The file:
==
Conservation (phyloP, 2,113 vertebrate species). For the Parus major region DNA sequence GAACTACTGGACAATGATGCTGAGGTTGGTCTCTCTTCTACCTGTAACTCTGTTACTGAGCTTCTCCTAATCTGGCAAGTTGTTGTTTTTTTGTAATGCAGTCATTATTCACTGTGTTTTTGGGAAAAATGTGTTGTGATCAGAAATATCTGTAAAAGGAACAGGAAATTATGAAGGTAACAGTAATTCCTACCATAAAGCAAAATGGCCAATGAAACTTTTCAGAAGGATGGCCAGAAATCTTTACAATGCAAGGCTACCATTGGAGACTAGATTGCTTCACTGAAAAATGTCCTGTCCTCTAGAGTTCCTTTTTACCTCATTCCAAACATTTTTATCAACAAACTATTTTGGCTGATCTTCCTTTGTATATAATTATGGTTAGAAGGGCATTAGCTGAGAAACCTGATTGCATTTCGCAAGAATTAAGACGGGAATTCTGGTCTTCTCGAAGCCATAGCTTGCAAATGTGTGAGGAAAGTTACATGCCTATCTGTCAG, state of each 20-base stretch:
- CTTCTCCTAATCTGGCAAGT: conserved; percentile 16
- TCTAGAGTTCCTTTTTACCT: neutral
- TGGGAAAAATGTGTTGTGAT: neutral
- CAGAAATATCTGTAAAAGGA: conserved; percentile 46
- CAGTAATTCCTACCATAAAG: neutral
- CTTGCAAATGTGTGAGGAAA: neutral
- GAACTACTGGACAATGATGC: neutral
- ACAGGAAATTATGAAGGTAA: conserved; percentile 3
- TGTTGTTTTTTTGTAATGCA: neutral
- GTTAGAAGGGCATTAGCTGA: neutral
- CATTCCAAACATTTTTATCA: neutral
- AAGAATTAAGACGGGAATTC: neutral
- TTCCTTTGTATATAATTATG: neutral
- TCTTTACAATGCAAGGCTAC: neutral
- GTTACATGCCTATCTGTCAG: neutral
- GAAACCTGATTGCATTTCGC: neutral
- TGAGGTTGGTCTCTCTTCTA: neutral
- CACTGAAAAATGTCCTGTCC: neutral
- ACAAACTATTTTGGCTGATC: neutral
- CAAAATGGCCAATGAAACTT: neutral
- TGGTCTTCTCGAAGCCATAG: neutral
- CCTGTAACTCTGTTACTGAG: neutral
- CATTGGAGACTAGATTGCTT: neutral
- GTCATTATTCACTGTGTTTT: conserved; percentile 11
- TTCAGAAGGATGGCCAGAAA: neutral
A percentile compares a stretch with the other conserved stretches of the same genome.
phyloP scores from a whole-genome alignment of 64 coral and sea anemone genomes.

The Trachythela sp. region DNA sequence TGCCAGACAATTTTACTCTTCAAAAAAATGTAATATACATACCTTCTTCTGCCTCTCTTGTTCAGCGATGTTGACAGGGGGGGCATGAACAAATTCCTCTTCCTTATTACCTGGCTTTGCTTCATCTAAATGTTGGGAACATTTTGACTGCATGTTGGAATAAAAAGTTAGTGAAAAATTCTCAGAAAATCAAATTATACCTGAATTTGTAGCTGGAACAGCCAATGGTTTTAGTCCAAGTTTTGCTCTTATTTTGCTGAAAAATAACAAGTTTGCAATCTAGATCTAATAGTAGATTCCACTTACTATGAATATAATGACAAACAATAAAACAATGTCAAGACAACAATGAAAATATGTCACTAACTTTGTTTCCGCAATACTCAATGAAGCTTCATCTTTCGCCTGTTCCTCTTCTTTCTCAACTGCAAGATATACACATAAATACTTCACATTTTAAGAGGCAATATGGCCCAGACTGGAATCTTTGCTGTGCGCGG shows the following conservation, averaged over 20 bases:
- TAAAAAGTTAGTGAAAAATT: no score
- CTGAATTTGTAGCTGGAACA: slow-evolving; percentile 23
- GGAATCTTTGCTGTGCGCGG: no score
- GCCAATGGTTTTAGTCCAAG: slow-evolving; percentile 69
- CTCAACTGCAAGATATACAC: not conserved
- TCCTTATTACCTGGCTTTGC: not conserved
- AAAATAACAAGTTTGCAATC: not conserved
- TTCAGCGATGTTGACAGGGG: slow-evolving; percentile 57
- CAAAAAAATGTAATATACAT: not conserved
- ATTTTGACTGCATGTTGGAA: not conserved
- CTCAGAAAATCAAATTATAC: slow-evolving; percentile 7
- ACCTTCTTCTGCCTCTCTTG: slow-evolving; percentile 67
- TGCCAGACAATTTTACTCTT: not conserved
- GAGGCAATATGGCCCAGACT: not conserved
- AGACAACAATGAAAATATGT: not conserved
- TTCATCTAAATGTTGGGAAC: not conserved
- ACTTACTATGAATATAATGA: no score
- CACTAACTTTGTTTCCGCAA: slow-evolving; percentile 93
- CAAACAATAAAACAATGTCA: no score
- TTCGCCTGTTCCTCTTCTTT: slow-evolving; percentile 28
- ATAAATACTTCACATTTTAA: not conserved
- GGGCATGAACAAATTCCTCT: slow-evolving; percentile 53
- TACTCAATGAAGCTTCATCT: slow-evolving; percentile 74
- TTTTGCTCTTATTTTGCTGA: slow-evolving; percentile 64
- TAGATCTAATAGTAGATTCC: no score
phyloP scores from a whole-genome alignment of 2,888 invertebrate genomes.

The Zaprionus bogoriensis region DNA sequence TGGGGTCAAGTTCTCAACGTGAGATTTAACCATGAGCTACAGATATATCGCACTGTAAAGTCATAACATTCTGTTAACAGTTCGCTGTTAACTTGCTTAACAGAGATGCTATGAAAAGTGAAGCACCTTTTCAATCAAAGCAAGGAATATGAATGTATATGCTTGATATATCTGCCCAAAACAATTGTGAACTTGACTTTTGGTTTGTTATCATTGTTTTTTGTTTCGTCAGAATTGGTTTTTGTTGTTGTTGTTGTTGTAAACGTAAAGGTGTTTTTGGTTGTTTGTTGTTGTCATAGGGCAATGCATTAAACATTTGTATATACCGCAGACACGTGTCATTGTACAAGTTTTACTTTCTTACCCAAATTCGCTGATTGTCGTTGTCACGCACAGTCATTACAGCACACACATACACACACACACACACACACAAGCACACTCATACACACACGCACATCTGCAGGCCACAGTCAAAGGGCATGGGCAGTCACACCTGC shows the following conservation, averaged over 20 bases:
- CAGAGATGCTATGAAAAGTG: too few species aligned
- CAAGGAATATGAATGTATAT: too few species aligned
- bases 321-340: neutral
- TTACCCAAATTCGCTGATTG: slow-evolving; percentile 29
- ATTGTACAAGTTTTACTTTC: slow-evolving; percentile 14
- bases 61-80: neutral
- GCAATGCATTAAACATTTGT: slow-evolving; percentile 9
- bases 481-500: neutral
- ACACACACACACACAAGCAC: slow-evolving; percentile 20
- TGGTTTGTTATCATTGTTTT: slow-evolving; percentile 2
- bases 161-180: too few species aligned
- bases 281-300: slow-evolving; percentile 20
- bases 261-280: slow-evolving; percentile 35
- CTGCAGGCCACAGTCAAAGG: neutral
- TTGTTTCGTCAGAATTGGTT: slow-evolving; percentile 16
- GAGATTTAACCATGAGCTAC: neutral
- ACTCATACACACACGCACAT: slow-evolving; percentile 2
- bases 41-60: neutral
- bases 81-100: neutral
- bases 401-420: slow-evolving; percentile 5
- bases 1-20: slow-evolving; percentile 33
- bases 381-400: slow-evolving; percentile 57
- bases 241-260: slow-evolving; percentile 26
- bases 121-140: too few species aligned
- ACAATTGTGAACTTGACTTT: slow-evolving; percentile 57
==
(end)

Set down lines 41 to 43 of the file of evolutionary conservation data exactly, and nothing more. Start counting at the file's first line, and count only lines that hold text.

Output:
- ACCTTCTTCTGCCTCTCTTG: slow-evolving; percentile 67
- TGCCAGACAATTTTACTCTT: not conserved
- GAGGCAATATGGCCCAGACT: not conserved